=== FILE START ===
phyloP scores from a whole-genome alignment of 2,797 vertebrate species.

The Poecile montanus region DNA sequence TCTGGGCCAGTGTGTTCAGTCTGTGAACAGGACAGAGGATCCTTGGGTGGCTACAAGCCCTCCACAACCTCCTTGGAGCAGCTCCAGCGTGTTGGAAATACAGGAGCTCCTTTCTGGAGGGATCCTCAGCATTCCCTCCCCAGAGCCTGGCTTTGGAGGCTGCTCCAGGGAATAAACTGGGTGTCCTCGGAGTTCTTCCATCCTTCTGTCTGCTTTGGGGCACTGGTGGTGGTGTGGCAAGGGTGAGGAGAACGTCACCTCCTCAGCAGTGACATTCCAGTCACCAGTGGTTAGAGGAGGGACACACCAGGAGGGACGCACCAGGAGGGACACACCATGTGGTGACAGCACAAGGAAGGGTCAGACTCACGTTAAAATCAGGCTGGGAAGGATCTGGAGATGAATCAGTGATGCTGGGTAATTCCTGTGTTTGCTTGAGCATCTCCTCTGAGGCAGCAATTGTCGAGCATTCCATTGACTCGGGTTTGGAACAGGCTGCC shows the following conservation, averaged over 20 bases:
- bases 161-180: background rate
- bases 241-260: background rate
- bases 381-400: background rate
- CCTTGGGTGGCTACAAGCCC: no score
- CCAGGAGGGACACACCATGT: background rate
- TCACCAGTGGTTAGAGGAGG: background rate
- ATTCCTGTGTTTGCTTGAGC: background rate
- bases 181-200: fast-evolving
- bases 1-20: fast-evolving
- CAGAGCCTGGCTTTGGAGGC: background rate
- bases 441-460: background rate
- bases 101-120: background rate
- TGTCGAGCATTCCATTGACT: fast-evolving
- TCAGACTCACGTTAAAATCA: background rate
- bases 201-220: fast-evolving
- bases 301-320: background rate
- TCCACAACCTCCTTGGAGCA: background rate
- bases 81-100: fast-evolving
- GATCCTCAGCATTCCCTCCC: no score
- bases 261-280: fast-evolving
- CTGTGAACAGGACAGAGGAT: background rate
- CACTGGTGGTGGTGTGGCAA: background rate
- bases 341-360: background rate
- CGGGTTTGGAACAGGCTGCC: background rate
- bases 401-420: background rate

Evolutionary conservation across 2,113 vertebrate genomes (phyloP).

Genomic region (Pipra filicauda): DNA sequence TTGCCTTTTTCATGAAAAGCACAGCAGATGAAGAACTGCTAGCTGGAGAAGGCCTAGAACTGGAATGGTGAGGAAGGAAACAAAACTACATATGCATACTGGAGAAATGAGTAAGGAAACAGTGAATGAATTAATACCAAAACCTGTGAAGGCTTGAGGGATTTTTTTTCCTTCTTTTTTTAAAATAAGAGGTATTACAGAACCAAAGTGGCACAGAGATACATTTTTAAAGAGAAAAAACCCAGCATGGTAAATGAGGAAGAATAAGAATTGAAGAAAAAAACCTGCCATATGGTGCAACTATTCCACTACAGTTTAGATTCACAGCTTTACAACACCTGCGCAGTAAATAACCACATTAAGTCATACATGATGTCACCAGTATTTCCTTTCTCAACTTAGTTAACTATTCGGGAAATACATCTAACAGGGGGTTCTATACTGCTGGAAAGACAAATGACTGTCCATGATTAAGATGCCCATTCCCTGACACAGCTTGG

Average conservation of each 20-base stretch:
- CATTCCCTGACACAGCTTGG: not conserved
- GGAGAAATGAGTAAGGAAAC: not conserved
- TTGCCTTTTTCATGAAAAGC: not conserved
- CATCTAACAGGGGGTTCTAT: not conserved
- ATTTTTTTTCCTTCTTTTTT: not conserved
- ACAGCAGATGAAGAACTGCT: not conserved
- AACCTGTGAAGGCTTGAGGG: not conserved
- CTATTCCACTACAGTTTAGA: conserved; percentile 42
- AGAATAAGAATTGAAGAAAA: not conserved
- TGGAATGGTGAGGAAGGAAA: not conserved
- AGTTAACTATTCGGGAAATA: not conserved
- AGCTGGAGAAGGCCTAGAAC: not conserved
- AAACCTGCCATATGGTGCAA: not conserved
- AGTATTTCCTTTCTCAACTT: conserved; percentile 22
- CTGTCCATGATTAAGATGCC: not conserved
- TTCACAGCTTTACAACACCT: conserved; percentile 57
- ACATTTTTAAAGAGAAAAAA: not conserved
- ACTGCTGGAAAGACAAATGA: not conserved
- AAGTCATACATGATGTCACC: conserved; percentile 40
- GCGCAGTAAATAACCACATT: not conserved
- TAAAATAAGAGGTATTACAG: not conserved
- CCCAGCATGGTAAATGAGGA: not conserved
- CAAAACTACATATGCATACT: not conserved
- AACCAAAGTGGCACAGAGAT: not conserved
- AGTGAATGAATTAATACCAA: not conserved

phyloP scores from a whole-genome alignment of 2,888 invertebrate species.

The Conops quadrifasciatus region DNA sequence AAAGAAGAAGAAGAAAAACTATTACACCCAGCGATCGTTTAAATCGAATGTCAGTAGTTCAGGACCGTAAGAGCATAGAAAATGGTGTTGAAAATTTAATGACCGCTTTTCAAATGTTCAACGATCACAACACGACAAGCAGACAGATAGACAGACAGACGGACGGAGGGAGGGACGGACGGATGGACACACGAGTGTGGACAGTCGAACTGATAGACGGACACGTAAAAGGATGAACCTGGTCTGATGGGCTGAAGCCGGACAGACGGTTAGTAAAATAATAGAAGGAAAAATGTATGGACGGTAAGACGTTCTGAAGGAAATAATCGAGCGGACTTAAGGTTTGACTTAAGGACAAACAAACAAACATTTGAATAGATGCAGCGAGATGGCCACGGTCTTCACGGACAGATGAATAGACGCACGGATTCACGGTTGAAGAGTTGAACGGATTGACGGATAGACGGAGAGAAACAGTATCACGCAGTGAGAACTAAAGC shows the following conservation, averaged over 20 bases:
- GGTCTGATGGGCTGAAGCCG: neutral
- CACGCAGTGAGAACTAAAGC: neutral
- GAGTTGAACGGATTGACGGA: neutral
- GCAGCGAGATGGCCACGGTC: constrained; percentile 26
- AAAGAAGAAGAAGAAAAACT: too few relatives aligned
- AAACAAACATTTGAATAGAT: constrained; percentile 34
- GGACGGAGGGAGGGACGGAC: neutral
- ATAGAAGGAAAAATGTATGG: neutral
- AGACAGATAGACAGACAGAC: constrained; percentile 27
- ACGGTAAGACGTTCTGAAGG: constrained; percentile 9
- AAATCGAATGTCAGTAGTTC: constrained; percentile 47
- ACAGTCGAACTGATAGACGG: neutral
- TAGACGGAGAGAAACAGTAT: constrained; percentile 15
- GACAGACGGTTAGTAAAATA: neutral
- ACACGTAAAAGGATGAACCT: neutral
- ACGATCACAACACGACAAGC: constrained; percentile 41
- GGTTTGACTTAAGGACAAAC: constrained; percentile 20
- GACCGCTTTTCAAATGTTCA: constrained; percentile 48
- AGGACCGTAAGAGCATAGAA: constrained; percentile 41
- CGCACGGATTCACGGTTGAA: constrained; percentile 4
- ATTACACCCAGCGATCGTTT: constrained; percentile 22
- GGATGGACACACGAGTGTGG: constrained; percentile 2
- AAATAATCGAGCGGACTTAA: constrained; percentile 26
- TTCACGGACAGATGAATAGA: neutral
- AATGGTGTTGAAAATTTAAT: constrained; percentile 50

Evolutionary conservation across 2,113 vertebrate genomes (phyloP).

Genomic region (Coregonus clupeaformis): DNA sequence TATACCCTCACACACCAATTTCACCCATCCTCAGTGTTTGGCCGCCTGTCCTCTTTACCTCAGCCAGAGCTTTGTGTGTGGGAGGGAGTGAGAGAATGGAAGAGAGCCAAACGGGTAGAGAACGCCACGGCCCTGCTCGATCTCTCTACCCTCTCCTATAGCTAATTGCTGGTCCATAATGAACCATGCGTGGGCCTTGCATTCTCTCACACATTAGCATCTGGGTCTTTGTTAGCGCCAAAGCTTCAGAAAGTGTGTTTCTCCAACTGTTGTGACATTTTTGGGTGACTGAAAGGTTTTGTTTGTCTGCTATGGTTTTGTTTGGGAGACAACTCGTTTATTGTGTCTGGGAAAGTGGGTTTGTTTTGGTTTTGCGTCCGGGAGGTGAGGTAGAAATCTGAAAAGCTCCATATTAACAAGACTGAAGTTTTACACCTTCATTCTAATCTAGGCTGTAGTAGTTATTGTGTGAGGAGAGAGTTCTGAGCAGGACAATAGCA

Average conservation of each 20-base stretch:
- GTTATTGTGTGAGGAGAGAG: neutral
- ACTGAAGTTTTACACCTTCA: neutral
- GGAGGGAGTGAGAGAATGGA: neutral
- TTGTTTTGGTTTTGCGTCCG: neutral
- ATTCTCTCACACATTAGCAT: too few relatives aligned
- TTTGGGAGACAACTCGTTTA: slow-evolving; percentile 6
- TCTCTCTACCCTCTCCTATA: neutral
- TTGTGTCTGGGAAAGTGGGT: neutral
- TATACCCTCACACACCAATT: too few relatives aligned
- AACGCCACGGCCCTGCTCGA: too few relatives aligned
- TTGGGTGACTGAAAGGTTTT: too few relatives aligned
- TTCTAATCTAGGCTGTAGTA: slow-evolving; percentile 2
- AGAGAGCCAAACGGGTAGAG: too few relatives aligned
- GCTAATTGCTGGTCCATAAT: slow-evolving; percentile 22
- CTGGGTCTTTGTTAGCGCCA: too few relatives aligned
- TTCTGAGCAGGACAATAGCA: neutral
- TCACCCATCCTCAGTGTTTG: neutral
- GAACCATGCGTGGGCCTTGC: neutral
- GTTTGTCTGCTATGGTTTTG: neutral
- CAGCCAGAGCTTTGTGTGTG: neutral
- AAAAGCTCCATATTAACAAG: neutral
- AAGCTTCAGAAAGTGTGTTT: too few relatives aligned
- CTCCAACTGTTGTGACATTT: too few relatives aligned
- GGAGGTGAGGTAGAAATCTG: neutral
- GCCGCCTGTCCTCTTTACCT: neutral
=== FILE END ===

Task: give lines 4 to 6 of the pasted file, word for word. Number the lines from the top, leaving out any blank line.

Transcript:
- bases 241-260: background rate
- bases 381-400: background rate
- CCTTGGGTGGCTACAAGCCC: no score